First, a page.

The 2021 census found that 76 percent of Canadians spoke English as their first official language and 21 percent spoke French. About 18 percent of all Canadians, and 46 percent of Quebec residents, are bilingual in English and French. About 12 percent of Canadian residents spoke a language other than English or French at home, led by Mandarin and Punjabi.

Canada’s Seasonal Agricultural Worker Program (SAWP) allows farmers who cannot recruit local workers to hire seasonal guest workers if they are paid the higher of three wages: the province's minimum wage, a standard seasonal agricultural rate set by the federal government and determined by the type of work being done, or the rate an employer would otherwise pay a Canadian worker doing the same job.

Almost 60,000 guest workers were employed in Canada in 2020 under the SAWP and the agricultural stream of the related TFWP. Of the 37,000 workers admitted via the SAWP in 2019, over 70 percent were from Mexico; 46 percent were in Ontario and 26 percent were in Quebec. Guatemalans were 60 percent of the 20,000 workers admitted under the agricultural stream of the TFWP

Jamaican labor minister Karl Samuda toured Canadian farms in August 2022 and said he was impressed with the good treatment of Jamaican SAWP workers. However, NGO Migrant Workers Alliance for Change countered that the SAWP permits the “systematic slavery” of foreign workers who are afraid to complain for fear of losing their jobs. Guest workers know that many of their countrymen would like to work in Canada, making them vulnerable to employer pressure to work fast and not complain.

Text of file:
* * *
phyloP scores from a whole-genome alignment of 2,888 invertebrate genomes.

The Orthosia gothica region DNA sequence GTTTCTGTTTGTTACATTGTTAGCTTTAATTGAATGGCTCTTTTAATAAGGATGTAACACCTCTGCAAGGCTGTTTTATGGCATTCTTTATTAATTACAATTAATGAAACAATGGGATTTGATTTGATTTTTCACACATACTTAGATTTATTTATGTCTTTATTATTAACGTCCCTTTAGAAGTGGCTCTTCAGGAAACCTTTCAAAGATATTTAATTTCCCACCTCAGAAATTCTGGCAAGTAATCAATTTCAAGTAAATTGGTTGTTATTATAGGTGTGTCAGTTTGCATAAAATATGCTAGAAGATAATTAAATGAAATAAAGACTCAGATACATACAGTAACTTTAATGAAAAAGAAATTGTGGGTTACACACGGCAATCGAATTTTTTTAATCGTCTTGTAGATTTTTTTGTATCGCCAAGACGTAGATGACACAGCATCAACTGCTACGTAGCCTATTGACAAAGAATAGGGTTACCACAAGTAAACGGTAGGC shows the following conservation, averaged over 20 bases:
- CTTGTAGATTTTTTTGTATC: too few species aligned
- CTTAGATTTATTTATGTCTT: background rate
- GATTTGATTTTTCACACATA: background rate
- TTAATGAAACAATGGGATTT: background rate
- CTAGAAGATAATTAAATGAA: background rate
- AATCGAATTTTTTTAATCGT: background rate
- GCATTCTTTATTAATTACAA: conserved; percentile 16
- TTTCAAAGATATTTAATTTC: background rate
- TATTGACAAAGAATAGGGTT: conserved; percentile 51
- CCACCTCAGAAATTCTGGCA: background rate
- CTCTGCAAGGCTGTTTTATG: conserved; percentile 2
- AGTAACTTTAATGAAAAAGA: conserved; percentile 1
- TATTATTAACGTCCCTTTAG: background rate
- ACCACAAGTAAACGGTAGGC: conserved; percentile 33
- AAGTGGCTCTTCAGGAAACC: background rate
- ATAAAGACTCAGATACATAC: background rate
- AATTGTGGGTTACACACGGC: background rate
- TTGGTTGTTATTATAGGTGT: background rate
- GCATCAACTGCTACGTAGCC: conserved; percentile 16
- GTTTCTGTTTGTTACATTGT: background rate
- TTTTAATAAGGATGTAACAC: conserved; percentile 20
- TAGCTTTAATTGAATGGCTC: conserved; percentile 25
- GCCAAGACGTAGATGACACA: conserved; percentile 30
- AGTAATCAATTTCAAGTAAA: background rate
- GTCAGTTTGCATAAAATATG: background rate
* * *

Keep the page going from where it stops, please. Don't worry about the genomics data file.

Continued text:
Canada created an Open Work Permit for Vulnerable Workers in June 2019 that allows workers “experiencing or at risk of abuse” to change employers and remain in Canada. One study found that 60 percent of applicants received open permits in the first year of the program.

Mexico. President Andrés Manuel López Obrador visited President Biden in July 2022 after refusing to attend the Summit of the Americas in June 2022 in Los Angeles. In addition to the perennial issues of migration and drugs, the two presidents discussed AMLO’s efforts to nationalize Mexican oil and electricity production and distribution, which critics allege violates USMCA commitments.

The US government filed a formal complaint about AMLO’s energy policies in July 2022. If the US wins its case, it could impose tariffs on Mexican exports. AMLO calls the 2013 opening of Mexico’s energy sector to foreign investors “the theft of the century.” However, US officials in September 2022 warned the Mexican government during the High-Level Economic Dialogue that Mexico risked losing manufacturing jobs as US firms move production out of China. Instead of near-shoring jobs in Mexico, US firms may move jobs to southeast Asia if the conflict over energy widens and the US imposes tariffs in retaliation.

AMLO asked Biden to increase the number of visas available for Mexican and Central American temporary workers. AMLO wants the US to make more work visas available to Mexicans and Central Americans, especially as more Mexicans are encountered just inside the US border. The US wants Mexico to do more to crack down on fentanyl, the drug responsible for many US deaths.